R1 will change based on the graph below.
Output Voltage - Output Current Characteristics in the Low-Current Region
The output voltage-output current characteristics of digital transistors are measured using the following method.
FFor DTC114EKA measurement is performed using Io/Ii=20/1
i=IB+IR2 from (IR2=VBE/10k=0.65V/10k=65uA)
If IB=Ii-IR2=Ii-65uA (if Ii becomes less than 65uA) IB will not flow, and Vo [VCE(sat)] will increase. If this happens Vo cannot be measured in the low current region.
If the input current to the base is too small (for example, it cannot overcome the 65uA in the example above), then no current will flow through the base and thus the transistor will never conduct.This will cause the output voltage Vo (VCE(sat)] to rise in the low current region
Digital Transistor Switching Operation
For NPN transistor operation, voltage is supplied as in Diagram 1. In this circuit, the base (B) - emitter (E) region is forward biased which results in current flow through the base. In other words, the base is injected with holes.
When this happens the free electrons in the emitter (E) are drawn towards the base. However, since the base region is extremely narrow, free electrons flow through the base region to the collector due to voltage bias from the collector. Because of this, current flows from the collector to the emitter.
Transistor operation consists of both amplification and switching. During amplification, Ic, equivalent to hFE times the base current, flows. The output current in the active region can be controlled by adjustment of the input current.
Switching operation ensures saturation conditions while ON (smallest collector-emitter voltage possible). In this saturation region, there is an excessive number of holes, which then exit through the base terminal from the base region. Collector current flows until all of the + holes exit from the base region. The time it takes for this to occur is referred to as tstg (OFF time). The quicker the holes exit the base region the shorter the OFF time.
In digital transistors, R1 and R2 act in series as a path for the holes to exit the base region while the transistor is OFF. R2 should be made as small as possible (with a given fixed R1) in order to minimize OFF time.
Digital Transistor Terminology
- VI(on)min: Minimum Input ON Voltage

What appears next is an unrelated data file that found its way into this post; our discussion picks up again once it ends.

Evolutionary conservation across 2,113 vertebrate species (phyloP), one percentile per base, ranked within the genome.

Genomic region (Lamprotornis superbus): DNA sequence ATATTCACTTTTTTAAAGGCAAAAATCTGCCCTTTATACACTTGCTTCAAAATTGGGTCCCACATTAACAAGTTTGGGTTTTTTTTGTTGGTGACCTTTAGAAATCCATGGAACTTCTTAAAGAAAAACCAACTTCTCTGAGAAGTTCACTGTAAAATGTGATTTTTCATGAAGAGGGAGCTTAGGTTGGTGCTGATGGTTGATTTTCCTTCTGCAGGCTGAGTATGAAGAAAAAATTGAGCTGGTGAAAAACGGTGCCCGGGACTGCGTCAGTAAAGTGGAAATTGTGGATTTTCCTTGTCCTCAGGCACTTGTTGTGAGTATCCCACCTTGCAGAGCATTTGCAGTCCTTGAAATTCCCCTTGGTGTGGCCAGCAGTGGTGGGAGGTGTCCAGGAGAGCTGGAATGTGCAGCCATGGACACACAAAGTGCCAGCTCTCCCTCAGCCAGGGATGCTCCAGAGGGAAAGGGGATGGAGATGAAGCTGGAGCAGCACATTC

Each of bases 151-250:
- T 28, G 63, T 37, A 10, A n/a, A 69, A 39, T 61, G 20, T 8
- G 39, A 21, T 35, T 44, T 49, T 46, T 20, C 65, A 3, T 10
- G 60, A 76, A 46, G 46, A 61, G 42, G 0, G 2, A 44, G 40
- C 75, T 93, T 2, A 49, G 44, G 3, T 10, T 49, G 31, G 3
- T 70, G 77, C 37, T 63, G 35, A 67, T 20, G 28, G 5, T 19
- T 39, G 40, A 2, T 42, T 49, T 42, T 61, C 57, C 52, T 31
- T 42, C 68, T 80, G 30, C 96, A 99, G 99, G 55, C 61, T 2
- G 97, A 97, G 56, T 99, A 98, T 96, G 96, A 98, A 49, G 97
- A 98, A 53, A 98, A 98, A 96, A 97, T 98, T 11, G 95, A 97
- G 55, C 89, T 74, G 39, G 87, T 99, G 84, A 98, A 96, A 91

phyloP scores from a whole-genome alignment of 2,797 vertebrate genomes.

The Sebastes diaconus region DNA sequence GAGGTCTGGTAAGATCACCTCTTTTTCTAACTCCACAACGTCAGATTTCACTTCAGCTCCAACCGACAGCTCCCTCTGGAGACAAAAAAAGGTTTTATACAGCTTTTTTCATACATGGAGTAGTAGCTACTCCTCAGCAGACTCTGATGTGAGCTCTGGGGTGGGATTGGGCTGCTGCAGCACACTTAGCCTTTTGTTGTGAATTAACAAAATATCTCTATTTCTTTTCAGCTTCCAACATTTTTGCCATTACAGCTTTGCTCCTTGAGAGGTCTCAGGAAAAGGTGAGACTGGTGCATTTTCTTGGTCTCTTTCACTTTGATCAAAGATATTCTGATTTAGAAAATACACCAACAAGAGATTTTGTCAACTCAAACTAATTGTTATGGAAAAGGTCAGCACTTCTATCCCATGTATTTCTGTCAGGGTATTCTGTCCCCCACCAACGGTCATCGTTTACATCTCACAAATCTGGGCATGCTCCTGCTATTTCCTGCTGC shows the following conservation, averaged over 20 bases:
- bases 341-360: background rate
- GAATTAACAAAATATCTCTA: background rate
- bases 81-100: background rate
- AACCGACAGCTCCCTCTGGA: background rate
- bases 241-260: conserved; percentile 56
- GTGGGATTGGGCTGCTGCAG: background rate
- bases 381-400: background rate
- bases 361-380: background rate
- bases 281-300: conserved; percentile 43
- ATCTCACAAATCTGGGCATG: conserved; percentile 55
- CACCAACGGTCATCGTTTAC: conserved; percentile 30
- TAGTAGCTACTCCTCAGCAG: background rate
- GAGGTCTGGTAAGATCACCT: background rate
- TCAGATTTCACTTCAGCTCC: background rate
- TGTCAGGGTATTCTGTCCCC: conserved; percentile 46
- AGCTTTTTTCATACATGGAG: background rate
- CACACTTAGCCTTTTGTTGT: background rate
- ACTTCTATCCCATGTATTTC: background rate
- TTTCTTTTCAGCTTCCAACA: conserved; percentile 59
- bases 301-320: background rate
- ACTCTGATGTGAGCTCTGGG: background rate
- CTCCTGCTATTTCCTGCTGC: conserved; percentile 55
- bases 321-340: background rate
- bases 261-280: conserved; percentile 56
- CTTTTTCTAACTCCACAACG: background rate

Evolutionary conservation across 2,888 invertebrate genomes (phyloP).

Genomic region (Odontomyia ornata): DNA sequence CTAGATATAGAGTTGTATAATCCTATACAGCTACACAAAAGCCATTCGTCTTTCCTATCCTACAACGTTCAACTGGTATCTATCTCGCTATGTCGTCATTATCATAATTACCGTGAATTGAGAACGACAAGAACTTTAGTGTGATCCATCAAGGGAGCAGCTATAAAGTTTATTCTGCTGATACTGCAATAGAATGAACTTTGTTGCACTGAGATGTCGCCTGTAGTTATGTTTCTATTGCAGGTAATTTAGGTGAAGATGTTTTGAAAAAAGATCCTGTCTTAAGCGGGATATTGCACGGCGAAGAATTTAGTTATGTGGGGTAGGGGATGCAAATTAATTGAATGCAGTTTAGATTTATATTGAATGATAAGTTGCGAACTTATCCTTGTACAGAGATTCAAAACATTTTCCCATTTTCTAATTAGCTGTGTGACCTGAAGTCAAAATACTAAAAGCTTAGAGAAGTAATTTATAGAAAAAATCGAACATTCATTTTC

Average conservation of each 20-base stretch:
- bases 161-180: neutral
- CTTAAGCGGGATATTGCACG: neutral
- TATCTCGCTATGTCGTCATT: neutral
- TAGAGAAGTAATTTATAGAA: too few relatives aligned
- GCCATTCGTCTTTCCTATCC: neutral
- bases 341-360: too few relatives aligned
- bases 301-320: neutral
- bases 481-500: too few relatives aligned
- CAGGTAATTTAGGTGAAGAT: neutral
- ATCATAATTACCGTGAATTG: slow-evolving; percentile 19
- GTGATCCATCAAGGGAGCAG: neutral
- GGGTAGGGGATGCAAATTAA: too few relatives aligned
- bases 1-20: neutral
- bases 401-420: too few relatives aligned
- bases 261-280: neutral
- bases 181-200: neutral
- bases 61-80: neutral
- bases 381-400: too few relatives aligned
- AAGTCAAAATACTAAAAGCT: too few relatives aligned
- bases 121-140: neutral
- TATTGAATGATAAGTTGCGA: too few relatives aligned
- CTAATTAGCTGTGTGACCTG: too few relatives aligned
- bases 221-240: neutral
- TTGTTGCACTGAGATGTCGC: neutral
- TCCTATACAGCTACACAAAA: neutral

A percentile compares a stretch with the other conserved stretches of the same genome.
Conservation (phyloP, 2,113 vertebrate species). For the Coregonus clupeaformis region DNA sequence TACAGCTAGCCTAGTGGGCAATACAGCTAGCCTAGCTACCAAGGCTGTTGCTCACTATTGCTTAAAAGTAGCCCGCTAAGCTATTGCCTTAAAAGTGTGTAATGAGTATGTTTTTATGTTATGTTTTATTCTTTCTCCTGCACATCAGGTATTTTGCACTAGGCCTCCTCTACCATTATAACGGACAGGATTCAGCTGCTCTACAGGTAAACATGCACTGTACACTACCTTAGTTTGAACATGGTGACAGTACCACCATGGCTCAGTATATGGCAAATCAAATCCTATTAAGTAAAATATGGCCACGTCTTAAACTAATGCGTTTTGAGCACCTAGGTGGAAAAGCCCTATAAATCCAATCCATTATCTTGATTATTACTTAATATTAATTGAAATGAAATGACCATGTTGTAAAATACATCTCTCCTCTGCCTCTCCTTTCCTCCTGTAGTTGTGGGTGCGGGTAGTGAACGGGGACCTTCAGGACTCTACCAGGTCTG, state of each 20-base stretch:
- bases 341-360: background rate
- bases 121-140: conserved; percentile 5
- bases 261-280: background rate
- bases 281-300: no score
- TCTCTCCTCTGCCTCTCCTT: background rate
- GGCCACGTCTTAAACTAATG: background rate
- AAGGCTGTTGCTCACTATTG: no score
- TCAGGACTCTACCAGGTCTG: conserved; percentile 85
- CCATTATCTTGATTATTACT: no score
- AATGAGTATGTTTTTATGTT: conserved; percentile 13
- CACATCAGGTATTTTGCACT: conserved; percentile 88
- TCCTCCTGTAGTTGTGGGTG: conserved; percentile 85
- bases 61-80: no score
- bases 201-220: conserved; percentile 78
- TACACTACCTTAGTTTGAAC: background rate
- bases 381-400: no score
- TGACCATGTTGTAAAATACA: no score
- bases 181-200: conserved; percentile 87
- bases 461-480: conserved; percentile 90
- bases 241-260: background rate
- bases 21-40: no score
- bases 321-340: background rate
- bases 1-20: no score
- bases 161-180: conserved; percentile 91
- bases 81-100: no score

Forward voltage Vo applied between the OUT and GND pins - the minimum input voltage required for output current (Io) flow. Or the minimum input voltage needed to turn ON a digital transistor.
Therefore, since a voltage lower than this minimum input voltage is required to switch from ON to OFF, the value for actual products will be less than this.
- VI(off)max: Maximum Input OFF Voltage
The maximum input voltage obtained between the IN and GND pins while supplying supply voltage Vcc and output current Io between the OUT and GND pins. In other words, this is the maximum input voltage that will maintain an OFF condition.
However, since a voltage greater than this is required when turning the transistor from OFF to ON, the value for actual products will be higher.
- VO(on): Output Voltage
The output terminal voltage under any input conditions that do not exceed the maximum ratings. The condition where the IN/OUT junctions are forward biased and the output voltage is reduced when sufficient input current flows through the GND amplification circuit. Measured as an integer fraction of Ii (normally 10-20) in Vo, Io.
- II(max): Maximum Input Current
The maximum permissible input current that can continuously flow to the IN pin (while forward voltage Vi is supplied between the IN and GND pins.
- GI：DC Current Gain
he Io/Ii ratio stipulated in Vo, Io.
- R1: Input Resistance
The resistance connected between the IN terminal and transistor Base, with a permissible range of ±30%. This value will vary depending on the temperature.
- R2/R1: Resistance Ratio
The ratio of the internal Base-Emitter resistor to the input resistor.